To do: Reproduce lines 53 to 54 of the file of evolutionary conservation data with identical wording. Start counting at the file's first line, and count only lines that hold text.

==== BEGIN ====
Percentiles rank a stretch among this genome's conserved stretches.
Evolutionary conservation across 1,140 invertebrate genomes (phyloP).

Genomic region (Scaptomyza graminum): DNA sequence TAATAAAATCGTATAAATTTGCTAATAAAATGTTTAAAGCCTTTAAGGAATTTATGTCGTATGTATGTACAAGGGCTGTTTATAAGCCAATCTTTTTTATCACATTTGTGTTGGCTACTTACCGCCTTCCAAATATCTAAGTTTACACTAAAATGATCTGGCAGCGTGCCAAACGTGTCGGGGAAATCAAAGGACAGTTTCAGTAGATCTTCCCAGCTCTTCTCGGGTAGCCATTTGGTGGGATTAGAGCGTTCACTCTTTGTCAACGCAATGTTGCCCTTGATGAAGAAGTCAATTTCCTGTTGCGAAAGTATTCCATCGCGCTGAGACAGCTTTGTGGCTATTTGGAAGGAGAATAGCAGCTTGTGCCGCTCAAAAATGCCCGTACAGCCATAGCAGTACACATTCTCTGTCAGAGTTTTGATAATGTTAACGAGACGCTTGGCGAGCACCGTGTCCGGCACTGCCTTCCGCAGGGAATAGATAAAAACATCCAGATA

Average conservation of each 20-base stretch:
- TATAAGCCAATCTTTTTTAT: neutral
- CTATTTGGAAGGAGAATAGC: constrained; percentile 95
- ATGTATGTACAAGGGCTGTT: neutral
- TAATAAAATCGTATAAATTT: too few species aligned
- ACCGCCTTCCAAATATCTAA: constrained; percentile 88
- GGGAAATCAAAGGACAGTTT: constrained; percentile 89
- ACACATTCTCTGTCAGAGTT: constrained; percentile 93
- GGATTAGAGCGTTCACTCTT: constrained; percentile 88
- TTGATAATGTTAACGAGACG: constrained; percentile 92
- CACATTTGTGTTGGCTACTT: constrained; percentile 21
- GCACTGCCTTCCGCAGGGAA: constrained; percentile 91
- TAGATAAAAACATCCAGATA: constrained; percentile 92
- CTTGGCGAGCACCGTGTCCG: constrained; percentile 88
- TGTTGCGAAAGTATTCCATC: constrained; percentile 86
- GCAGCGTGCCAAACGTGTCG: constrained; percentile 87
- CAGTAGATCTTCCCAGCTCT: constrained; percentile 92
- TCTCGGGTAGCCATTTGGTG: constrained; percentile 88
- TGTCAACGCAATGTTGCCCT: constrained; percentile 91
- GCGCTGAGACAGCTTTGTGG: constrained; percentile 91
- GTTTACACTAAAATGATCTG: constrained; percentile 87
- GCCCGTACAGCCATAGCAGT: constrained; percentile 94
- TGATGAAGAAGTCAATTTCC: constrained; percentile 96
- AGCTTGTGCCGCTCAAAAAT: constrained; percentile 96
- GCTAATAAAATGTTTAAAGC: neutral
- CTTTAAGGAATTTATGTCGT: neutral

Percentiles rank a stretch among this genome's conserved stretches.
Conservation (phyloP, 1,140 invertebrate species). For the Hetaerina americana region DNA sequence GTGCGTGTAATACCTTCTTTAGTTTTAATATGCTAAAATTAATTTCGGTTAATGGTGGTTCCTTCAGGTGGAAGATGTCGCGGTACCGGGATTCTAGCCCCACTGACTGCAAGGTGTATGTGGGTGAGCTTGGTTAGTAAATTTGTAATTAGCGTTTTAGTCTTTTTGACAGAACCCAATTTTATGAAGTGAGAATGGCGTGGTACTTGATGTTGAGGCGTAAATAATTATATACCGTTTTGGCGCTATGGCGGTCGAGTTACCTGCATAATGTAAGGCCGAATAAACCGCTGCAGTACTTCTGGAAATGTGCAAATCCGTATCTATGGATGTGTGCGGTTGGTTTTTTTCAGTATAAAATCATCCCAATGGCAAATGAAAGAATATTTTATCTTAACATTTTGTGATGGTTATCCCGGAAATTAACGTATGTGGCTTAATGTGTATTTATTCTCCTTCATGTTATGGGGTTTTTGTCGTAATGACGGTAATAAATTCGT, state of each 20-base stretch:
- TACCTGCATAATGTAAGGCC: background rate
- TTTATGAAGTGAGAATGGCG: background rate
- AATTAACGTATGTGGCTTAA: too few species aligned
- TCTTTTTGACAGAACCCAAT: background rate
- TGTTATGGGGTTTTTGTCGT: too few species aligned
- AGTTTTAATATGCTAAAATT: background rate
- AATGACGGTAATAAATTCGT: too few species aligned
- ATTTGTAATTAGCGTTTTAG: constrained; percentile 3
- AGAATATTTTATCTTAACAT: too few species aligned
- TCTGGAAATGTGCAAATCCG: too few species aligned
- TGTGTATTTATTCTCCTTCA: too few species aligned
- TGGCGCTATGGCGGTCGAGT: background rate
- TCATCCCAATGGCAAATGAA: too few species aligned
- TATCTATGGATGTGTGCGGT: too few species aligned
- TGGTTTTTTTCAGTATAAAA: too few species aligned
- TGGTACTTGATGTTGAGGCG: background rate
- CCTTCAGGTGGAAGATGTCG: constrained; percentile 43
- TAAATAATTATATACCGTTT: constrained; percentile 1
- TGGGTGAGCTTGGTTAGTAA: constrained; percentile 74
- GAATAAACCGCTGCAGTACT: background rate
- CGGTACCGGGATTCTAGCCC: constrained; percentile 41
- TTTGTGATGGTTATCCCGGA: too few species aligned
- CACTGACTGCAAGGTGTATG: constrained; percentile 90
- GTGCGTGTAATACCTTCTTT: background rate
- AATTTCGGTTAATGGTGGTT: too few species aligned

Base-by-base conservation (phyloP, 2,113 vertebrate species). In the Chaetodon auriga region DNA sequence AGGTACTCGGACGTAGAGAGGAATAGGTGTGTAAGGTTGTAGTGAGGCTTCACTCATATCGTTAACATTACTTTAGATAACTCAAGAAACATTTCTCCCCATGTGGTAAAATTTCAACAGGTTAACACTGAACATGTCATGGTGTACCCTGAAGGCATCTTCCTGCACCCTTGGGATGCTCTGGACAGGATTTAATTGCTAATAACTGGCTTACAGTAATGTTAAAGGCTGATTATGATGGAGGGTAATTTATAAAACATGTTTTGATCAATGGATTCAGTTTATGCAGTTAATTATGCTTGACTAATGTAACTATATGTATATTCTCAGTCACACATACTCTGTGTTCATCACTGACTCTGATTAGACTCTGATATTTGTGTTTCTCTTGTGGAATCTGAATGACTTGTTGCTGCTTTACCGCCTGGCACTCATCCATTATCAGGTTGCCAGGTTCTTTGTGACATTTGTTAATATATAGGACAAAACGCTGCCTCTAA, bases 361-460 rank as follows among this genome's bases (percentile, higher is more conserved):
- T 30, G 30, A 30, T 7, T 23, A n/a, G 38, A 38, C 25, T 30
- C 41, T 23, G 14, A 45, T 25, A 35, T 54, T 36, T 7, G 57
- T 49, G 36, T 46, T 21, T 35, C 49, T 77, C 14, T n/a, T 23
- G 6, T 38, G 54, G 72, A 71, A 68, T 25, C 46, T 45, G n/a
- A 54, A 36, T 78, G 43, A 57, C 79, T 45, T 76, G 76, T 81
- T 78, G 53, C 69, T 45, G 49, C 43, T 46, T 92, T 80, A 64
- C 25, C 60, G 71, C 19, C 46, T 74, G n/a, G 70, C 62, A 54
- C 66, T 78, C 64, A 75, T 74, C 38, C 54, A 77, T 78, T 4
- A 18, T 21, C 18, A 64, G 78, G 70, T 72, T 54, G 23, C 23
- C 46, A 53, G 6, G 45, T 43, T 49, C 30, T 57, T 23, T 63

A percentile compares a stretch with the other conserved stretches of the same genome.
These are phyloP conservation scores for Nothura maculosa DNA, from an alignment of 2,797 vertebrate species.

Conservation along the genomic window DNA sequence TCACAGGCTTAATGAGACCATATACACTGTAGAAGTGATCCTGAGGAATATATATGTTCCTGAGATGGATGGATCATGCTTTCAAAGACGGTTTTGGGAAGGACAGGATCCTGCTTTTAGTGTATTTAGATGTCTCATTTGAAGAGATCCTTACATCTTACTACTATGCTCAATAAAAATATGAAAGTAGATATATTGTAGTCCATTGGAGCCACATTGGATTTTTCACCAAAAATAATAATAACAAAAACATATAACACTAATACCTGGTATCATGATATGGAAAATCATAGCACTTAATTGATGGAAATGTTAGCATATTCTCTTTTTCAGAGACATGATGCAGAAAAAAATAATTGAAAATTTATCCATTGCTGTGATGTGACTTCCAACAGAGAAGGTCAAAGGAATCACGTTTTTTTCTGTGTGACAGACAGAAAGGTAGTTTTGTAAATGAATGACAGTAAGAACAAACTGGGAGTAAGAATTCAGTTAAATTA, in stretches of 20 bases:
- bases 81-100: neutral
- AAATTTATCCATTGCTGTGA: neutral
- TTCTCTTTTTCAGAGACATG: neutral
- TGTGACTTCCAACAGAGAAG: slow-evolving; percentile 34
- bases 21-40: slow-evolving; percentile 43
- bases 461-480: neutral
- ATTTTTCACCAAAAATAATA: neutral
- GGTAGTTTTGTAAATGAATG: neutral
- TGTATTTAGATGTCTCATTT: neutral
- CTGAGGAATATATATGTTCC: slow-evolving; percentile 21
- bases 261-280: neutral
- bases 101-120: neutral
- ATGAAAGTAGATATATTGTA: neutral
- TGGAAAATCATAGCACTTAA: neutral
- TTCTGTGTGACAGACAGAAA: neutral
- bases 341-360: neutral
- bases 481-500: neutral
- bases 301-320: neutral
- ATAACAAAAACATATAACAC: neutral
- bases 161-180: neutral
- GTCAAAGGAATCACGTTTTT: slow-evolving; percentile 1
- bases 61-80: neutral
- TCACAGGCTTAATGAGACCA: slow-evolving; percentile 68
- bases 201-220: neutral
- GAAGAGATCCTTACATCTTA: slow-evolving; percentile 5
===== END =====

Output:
- TTTGTGATGGTTATCCCGGA: too few species aligned
- CACTGACTGCAAGGTGTATG: constrained; percentile 90